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You may not have any control over your domain name, but you can exercise control over
the rest of your URLs. Say that you have a section of your site called “Products and
Services.” All the pages in that section are stored in their own directory. You could call it
any one of the following:
There are plenty of other options, too (you could call it /massapequa if you wanted to),
but the preceding list seems like a reasonable group of options. Of the list, a few stand
out to me as being poor choices. /products_service and /products_and_services just
seem too verbose. If the pages under those directories have long names, you're suddenly
in long URL territory, which isn't conducive to sharing. On the other hand /prdsvcs
may be short, but it's also difficult to remember and almost certainly has to be spelled
out if you tell it to anyone. It's probably no good. That leaves two remaining choices:
/ps and /products . The first, /ps , is nice and short, and probably easy to remember.
Using it would be fine. However, there's one other principle of URLs that I want to talk
about: guessability.
Chances are that most of the people who visit your website have been using the Web for
awhile. There's some chance that they might just assume that they know where to go on
your site based on experience. If they want to read about your products, they may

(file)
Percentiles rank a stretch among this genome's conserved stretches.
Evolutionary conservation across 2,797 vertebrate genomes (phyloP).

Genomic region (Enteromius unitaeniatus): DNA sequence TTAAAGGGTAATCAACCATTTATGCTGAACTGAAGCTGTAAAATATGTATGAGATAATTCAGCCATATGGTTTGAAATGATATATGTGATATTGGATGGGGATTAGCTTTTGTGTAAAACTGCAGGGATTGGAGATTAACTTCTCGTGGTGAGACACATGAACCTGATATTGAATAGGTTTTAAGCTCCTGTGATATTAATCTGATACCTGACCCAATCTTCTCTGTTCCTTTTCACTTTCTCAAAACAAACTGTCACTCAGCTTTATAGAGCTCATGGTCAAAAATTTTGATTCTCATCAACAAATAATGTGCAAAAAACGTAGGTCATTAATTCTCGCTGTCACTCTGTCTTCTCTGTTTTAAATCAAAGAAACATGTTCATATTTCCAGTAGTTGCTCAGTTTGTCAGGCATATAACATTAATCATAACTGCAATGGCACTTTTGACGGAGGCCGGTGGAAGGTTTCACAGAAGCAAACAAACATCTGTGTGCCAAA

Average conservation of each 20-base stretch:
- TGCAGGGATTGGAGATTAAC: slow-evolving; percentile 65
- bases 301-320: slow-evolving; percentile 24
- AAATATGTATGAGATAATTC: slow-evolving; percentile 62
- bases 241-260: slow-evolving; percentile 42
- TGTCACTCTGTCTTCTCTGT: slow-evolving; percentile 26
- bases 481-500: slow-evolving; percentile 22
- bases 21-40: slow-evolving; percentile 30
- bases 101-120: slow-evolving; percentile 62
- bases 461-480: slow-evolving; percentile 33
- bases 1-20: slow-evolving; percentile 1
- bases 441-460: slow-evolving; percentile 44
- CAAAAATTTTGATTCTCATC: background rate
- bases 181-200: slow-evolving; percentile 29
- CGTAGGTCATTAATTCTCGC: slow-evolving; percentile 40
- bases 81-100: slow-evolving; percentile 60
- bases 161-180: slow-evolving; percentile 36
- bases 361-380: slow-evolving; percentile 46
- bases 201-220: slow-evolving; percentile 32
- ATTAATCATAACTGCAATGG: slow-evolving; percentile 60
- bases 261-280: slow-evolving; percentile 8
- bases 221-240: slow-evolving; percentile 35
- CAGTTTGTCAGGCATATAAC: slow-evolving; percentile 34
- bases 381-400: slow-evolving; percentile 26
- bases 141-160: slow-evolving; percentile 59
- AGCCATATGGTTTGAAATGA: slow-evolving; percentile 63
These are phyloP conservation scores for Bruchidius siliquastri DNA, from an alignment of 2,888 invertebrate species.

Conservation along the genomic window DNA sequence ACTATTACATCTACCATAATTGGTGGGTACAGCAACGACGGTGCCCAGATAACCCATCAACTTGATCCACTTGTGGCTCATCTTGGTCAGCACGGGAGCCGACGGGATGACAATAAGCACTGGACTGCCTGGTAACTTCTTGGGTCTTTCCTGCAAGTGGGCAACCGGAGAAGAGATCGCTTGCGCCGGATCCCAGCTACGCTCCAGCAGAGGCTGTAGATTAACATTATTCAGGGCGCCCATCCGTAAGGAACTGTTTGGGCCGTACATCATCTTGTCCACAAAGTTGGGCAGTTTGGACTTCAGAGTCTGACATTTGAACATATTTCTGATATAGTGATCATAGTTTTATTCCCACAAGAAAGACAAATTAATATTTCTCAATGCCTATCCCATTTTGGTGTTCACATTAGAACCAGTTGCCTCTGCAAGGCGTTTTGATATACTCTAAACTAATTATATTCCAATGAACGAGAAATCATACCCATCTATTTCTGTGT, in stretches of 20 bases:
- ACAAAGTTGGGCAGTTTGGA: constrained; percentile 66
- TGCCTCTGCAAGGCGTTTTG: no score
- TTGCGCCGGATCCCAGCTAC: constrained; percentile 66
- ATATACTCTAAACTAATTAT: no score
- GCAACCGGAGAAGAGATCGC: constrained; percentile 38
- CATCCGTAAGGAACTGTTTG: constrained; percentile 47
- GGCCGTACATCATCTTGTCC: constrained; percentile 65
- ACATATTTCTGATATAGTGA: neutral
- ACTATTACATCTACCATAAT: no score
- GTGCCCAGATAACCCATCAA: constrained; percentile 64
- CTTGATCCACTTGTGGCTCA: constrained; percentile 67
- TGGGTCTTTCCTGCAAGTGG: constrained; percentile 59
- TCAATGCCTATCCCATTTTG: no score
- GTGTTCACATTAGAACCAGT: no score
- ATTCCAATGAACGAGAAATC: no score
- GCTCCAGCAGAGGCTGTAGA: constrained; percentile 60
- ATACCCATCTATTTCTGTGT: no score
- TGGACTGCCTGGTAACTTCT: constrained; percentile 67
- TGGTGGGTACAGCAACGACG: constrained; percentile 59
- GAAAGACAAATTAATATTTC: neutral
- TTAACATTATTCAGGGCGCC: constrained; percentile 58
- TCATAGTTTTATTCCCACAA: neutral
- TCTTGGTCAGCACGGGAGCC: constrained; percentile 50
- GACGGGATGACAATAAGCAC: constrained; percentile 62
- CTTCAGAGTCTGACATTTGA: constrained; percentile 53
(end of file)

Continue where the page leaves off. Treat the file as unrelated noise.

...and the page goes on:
guess—based on their experience with other sites they've visited—that your products
will be listed at . Any time you can put your con-
tent where your users will assume it to be, you're doing them a favor. Using standard
directory names such as /about , /contact , and /products can make things ever so
slightly easier for your users at no cost to you.
My final bit of advice on URLs is to make sure that they reflect the structure of your site.
One time I worked on a site that consisted of hundreds of files, all in a single directory.
The site itself had structure, but the files were not organized based on that structure.
Whether the user was on the home page or five levels deep within the site, the URL was
still just a filename tagged onto the hostname of the server. Not only did this make the
site hard to work on, but it also kept some useful information away from users. Suppose
you have a site about cars. What's more useful to your users?
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